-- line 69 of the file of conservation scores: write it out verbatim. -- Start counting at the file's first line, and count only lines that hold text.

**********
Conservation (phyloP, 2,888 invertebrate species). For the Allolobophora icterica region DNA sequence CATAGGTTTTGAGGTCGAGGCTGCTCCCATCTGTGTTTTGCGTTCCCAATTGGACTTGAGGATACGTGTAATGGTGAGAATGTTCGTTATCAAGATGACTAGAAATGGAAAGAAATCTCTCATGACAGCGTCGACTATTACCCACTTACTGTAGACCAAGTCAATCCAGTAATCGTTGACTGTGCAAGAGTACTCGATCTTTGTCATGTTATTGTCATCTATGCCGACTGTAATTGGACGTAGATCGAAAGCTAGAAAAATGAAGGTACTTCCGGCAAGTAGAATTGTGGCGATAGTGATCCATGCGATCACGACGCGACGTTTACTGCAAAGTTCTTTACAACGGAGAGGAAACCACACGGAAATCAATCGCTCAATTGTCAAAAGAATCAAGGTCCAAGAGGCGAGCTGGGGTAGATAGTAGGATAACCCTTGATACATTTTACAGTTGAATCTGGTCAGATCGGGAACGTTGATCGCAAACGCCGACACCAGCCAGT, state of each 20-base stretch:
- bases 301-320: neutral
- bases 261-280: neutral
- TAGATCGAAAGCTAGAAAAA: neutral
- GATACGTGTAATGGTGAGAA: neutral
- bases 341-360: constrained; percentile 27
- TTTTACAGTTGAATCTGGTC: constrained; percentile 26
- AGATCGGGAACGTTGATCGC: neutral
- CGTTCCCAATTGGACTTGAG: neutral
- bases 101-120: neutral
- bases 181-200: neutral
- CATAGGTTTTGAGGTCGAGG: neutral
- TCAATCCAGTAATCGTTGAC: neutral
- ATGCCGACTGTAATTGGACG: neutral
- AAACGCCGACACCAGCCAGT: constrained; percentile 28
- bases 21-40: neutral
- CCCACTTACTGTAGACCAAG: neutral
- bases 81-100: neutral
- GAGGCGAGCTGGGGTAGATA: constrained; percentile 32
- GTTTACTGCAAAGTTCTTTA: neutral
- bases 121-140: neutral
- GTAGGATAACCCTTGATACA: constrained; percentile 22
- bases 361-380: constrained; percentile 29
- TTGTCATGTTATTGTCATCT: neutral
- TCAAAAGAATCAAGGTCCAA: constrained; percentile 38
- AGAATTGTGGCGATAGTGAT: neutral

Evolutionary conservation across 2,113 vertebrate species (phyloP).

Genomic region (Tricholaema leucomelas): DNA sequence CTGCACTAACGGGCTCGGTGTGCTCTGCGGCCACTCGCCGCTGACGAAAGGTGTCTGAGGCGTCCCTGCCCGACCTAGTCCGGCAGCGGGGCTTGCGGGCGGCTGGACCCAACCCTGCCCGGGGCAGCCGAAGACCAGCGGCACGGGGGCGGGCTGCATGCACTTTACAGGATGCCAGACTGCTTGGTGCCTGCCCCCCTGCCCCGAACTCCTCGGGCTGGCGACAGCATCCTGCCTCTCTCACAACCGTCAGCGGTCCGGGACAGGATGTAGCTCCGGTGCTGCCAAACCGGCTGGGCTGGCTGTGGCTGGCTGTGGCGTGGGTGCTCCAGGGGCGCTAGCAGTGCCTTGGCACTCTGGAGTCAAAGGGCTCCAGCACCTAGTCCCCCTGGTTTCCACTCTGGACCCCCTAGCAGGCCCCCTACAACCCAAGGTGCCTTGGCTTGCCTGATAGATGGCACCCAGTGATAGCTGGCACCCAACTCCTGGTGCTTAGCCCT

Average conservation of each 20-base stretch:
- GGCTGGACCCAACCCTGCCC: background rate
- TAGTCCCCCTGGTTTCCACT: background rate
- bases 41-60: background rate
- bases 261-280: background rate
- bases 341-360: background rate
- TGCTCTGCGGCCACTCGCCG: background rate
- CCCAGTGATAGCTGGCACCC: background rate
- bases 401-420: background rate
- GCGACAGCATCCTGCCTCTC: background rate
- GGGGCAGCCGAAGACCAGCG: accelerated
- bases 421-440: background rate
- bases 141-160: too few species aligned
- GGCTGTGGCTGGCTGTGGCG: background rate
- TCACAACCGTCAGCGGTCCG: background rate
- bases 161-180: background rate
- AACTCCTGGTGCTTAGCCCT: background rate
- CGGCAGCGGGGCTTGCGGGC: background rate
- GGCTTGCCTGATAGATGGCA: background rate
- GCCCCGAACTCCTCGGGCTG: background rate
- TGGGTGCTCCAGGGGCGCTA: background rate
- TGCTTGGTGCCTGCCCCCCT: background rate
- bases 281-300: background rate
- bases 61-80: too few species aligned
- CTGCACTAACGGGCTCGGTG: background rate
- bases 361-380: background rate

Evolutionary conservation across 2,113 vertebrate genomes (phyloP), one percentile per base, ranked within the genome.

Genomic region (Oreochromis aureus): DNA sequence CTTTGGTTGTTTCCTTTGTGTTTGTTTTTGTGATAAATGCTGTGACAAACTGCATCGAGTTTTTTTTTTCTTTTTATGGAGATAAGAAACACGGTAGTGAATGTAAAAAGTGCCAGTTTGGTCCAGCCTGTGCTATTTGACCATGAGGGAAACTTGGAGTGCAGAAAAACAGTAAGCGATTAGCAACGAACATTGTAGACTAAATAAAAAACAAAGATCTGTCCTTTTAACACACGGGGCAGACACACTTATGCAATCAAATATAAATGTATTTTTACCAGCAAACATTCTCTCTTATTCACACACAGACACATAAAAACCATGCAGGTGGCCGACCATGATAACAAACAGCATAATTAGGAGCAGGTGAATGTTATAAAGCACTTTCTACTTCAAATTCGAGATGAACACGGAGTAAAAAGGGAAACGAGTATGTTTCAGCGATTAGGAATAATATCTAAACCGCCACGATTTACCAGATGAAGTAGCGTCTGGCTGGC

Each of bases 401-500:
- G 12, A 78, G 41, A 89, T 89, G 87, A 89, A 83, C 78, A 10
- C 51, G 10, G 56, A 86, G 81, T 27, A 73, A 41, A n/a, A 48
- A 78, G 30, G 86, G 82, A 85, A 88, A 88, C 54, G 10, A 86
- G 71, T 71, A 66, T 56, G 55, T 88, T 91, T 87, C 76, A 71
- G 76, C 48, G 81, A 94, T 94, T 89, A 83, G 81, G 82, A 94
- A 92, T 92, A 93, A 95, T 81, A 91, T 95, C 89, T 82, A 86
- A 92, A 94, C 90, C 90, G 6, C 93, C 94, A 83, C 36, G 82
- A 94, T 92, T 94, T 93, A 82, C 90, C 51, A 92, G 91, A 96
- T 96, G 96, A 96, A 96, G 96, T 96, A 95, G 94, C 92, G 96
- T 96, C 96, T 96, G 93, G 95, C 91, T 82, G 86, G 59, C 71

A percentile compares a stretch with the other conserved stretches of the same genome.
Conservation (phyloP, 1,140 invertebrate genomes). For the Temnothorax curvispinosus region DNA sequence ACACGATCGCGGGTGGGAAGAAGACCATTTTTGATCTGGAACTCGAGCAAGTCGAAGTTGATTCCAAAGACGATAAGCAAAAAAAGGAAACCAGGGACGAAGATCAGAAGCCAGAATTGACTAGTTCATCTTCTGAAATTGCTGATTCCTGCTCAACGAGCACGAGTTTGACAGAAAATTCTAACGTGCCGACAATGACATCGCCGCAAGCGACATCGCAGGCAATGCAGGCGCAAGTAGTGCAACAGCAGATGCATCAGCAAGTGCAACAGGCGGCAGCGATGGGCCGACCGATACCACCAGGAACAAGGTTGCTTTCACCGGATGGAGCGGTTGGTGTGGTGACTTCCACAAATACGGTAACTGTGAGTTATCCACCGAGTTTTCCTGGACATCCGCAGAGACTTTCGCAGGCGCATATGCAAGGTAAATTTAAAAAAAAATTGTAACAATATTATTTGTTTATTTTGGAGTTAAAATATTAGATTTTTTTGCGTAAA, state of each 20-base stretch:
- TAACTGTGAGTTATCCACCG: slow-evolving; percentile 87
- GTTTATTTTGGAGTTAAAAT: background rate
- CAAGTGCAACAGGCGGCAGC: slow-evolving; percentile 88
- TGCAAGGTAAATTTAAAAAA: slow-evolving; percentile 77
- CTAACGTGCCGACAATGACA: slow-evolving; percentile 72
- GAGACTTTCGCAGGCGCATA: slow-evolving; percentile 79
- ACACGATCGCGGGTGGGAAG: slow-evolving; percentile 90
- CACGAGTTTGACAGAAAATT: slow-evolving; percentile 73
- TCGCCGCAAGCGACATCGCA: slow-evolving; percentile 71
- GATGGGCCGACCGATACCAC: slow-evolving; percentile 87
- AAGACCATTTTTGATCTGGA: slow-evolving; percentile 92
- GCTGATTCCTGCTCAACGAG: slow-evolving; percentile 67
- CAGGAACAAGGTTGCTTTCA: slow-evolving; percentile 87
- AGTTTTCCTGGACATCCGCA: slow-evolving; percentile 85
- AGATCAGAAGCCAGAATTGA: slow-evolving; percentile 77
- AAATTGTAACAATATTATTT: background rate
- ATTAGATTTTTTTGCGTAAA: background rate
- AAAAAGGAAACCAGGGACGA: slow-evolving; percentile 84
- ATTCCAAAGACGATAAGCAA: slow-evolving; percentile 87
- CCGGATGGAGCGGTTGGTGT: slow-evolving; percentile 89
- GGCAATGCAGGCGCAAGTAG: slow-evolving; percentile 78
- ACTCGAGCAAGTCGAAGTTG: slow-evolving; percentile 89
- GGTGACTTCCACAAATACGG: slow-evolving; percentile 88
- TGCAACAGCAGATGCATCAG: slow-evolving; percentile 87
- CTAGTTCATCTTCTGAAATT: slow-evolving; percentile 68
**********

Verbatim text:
Conservation (phyloP, 1,140 invertebrate genomes). For the Temnothorax curvispinosus region DNA sequence ACACGATCGCGGGTGGGAAGAAGACCATTTTTGATCTGGAACTCGAGCAAGTCGAAGTTGATTCCAAAGACGATAAGCAAAAAAAGGAAACCAGGGACGAAGATCAGAAGCCAGAATTGACTAGTTCATCTTCTGAAATTGCTGATTCCTGCTCAACGAGCACGAGTTTGACAGAAAATTCTAACGTGCCGACAATGACATCGCCGCAAGCGACATCGCAGGCAATGCAGGCGCAAGTAGTGCAACAGCAGATGCATCAGCAAGTGCAACAGGCGGCAGCGATGGGCCGACCGATACCACCAGGAACAAGGTTGCTTTCACCGGATGGAGCGGTTGGTGTGGTGACTTCCACAAATACGGTAACTGTGAGTTATCCACCGAGTTTTCCTGGACATCCGCAGAGACTTTCGCAGGCGCATATGCAAGGTAAATTTAAAAAAAAATTGTAACAATATTATTTGTTTATTTTGGAGTTAAAATATTAGATTTTTTTGCGTAAA, state of each 20-base stretch: